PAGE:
Runtimes

Nextstrain’s runtimes are specific computing environments in which Nextstrain CLI expects to find and run other Nextstrain programs, like Augur and Auspice. In turn, Nextstrain CLI provides a consistent set of commands to run and visualize Nextstrain pathogen builds regardless of the underlying runtime in use. Together, this allows Nextstrain to be used across many different computing platforms and operating systems.

The nextstrain build, nextstrain view, and nextstrain shell commands all require a runtime, as they require access to other Nextstrain software.

The nextstrain setup, nextstrain check-setup, and nextstrain update commands manage the runtimes available for use by the commands above. The nextstrain version command’s --verbose option reports detailed version information about all available runtimes.

Other Nextstrain CLI commands, such as the nextstrain remote family of commands and the related nextstrain login and nextstrain logout commands, do not require a runtime. They may be used without any prior set up of a runtime.

The runtimes currently available are the:

Runtimes are managed (maintained, tested, versioned, released) by the Nextstrain team, except for the ambient runtime. The ambient runtime is special in that it’s whatever computing environment in which Nextstrain CLI itself is running (that is, it’s managed by the user).

You can set up and use multiple runtimes on the same computer, for example if you want to use them in different contexts. Runtime-using commands let you select a different runtime than your default with command-line options (e.g. --docker, --conda, and so on). For example, you might use the Docker runtime to run small builds locally and then use the AWS Batch runtime to run large scale builds with more computing power.

If you pick one runtime and later realize you want to switch, you can go back and set up the other.

Comparison

Isolation level

Containerized?

Locality

External dependencies

Docker runtime

great (3)

yes

local or remote

docker command

Conda runtime

some (1)

no

local

none

Singularity runtime

good (2)

yes

local

singularity command

Ambient runtime

none (0)

no

local

many

AWS Batch runtime

great (3)

yes

remote

AWS account with Batch set up

Isolation level

A relative ranking from least isolated (none, 0) to most isolated (great, 3) from the underlying computer system.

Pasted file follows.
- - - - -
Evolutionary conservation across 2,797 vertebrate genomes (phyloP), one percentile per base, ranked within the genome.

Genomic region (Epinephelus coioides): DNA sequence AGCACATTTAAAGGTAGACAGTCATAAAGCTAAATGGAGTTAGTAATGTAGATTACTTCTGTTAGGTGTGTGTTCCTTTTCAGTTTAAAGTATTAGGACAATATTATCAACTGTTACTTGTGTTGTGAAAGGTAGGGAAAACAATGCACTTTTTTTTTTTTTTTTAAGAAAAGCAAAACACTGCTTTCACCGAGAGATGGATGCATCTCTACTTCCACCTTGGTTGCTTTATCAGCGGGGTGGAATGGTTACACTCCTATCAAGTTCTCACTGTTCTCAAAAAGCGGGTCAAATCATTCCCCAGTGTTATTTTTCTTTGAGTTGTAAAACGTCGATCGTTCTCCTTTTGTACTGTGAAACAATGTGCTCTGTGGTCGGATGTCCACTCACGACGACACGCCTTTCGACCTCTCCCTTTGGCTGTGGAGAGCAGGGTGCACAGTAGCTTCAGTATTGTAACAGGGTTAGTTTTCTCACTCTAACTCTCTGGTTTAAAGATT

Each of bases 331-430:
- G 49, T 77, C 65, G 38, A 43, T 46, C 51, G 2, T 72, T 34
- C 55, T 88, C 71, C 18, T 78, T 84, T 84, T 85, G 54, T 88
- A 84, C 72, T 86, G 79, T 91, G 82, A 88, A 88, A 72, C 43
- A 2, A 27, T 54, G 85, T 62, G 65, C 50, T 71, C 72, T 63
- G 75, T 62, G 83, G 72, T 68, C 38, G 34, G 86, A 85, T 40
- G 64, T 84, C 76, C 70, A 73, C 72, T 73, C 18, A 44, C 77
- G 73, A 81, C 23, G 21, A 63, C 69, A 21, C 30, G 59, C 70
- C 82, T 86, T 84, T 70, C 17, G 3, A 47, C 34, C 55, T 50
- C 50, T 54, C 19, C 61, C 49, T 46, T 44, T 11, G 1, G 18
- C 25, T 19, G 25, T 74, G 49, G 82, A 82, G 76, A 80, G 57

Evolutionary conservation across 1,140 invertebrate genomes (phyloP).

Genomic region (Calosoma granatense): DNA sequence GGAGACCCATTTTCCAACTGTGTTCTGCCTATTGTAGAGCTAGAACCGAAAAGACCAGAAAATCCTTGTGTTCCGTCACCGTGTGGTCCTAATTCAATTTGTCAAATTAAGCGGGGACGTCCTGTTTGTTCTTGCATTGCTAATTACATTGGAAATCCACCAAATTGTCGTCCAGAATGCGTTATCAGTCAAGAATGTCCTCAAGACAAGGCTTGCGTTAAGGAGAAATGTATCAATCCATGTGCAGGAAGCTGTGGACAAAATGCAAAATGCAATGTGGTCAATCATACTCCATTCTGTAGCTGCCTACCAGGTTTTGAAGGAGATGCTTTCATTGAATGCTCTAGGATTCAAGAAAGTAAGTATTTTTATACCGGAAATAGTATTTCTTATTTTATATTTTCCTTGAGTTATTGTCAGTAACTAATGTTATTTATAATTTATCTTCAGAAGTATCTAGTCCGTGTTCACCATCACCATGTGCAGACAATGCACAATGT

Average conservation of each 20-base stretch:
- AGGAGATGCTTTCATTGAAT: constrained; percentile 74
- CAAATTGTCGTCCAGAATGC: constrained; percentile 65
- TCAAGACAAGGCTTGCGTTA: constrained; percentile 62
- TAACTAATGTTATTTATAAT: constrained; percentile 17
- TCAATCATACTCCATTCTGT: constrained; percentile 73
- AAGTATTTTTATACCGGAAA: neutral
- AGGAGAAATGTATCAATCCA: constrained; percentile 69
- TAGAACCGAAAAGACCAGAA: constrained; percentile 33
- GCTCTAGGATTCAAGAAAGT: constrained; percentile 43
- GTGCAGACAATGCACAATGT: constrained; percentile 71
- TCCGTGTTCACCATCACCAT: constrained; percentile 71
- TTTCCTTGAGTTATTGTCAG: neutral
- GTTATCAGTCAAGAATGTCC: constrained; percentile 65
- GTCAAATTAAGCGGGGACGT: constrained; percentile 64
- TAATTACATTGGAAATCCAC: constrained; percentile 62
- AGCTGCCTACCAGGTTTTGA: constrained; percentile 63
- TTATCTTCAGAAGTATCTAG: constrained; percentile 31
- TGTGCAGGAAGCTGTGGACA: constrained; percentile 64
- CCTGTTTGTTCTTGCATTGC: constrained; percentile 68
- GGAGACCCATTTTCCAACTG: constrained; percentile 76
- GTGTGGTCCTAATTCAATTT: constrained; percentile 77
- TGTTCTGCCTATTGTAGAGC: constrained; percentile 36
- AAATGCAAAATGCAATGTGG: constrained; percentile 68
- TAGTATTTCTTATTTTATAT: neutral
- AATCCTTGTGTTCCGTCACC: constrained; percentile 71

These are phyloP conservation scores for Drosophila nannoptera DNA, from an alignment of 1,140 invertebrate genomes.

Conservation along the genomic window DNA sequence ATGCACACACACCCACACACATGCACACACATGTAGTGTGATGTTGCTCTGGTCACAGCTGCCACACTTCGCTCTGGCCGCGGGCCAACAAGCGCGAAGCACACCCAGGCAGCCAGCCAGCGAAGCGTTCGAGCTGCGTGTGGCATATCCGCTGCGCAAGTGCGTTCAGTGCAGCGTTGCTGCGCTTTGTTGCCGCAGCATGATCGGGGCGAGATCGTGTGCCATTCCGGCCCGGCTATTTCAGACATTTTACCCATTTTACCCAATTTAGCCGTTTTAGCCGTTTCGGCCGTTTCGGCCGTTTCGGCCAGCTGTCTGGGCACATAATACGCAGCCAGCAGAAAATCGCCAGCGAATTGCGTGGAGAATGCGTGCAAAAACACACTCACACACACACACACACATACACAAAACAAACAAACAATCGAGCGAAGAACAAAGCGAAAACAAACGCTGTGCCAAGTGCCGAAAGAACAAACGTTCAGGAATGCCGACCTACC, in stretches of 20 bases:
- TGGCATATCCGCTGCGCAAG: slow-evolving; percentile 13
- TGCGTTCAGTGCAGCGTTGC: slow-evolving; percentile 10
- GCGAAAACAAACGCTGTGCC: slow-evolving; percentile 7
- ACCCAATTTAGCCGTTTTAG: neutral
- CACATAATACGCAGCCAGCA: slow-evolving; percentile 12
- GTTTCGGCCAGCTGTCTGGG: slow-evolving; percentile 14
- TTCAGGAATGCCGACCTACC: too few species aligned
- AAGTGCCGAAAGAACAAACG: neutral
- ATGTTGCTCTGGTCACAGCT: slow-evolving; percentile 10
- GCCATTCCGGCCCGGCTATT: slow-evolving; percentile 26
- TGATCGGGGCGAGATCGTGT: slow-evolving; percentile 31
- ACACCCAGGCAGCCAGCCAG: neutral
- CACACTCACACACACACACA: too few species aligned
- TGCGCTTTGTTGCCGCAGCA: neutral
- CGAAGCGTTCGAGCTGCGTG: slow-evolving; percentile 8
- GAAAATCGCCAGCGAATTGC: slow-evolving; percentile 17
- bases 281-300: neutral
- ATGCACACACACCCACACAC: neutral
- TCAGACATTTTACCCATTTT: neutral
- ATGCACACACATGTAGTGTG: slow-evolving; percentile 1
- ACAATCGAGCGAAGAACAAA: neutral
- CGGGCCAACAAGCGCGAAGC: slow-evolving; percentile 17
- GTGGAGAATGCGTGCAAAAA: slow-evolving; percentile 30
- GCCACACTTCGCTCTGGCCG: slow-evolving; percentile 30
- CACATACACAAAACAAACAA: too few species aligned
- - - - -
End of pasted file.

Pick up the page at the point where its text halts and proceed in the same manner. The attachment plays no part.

Containerized?

A containerized computing platform provides a higher degree of isolation, which in turn usually means a higher degree of portabililty and reproducibility across different computers and users.

Locality

Local means “on the same computer where nextstrain is being run”. Remote means “on a different computer”.

Docker is most often used to run containers locally, but can also be used to run them remotely.

External dependencies

Third-party programs or configuration which are required to use a runtime but not managed by nextstrain setup and nextstrain update.

Compatibility

Switching runtimes or updating the version of a runtime may result in different versions of Nextstrain components like Augur and Auspice as well as other programs, and thus different behaviour. Use the nextstrain version command’s --verbose option to report detailed version information about all available runtimes.

Exact behavioural compatibility is not guaranteed between different runtimes (e.g. between the Docker vs. Conda runtimes) or between versions of the same runtime (e.g. between Docker runtime images nextstrain/base:build-20230714T205715Z and nextstrain/base:build-20230720T001758Z). However, the containerized runtimes (Docker, Singularity, AWS Batch; see comparison above) will usually have identical behaviour given the same runtime version (e.g. build-…) as they are all based the same runtime image (nextstrain/base). Any variance is typically due to use of external resources (intentional or otherwise) from outside the container.